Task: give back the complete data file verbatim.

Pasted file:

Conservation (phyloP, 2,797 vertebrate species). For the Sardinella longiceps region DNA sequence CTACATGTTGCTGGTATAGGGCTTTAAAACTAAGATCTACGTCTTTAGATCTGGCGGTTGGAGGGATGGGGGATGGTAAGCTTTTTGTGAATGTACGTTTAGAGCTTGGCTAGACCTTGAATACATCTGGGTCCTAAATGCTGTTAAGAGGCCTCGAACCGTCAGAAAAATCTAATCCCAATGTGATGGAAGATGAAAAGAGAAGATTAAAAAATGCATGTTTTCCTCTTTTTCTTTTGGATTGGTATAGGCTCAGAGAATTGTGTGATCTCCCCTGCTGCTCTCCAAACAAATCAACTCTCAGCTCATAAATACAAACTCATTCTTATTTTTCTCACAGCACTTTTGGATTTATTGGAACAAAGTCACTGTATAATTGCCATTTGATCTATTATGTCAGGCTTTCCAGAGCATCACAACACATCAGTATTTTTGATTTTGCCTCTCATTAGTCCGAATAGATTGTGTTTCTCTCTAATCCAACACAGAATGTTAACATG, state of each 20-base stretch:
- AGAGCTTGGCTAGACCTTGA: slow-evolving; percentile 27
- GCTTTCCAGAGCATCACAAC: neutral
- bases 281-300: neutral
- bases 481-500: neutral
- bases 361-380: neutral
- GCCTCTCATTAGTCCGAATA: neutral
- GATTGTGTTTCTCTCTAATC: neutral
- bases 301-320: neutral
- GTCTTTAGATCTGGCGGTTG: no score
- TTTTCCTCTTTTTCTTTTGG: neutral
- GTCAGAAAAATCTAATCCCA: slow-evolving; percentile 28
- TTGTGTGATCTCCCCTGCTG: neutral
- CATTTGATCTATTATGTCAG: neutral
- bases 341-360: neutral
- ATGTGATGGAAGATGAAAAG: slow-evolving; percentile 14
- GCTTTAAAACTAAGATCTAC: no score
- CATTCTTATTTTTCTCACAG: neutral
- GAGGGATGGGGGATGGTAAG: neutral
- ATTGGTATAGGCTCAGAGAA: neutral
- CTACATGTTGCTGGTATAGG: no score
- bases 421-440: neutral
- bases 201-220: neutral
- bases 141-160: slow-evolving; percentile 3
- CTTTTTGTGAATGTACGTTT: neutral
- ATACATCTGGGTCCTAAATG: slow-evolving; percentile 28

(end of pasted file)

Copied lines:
Conservation (phyloP, 2,797 vertebrate species). For the Sardinella longiceps region DNA sequence CTACATGTTGCTGGTATAGGGCTTTAAAACTAAGATCTACGTCTTTAGATCTGGCGGTTGGAGGGATGGGGGATGGTAAGCTTTTTGTGAATGTACGTTTAGAGCTTGGCTAGACCTTGAATACATCTGGGTCCTAAATGCTGTTAAGAGGCCTCGAACCGTCAGAAAAATCTAATCCCAATGTGATGGAAGATGAAAAGAGAAGATTAAAAAATGCATGTTTTCCTCTTTTTCTTTTGGATTGGTATAGGCTCAGAGAATTGTGTGATCTCCCCTGCTGCTCTCCAAACAAATCAACTCTCAGCTCATAAATACAAACTCATTCTTATTTTTCTCACAGCACTTTTGGATTTATTGGAACAAAGTCACTGTATAATTGCCATTTGATCTATTATGTCAGGCTTTCCAGAGCATCACAACACATCAGTATTTTTGATTTTGCCTCTCATTAGTCCGAATAGATTGTGTTTCTCTCTAATCCAACACAGAATGTTAACATG, state of each 20-base stretch:
- AGAGCTTGGCTAGACCTTGA: slow-evolving; percentile 27
- GCTTTCCAGAGCATCACAAC: neutral
- bases 281-300: neutral
- bases 481-500: neutral
- bases 361-380: neutral
- GCCTCTCATTAGTCCGAATA: neutral
- GATTGTGTTTCTCTCTAATC: neutral
- bases 301-320: neutral
- GTCTTTAGATCTGGCGGTTG: no score
- TTTTCCTCTTTTTCTTTTGG: neutral
- GTCAGAAAAATCTAATCCCA: slow-evolving; percentile 28
- TTGTGTGATCTCCCCTGCTG: neutral
- CATTTGATCTATTATGTCAG: neutral
- bases 341-360: neutral
- ATGTGATGGAAGATGAAAAG: slow-evolving; percentile 14
- GCTTTAAAACTAAGATCTAC: no score
- CATTCTTATTTTTCTCACAG: neutral
- GAGGGATGGGGGATGGTAAG: neutral
- ATTGGTATAGGCTCAGAGAA: neutral
- CTACATGTTGCTGGTATAGG: no score
- bases 421-440: neutral
- bases 201-220: neutral
- bases 141-160: slow-evolving; percentile 3
- CTTTTTGTGAATGTACGTTT: neutral
- ATACATCTGGGTCCTAAATG: slow-evolving; percentile 28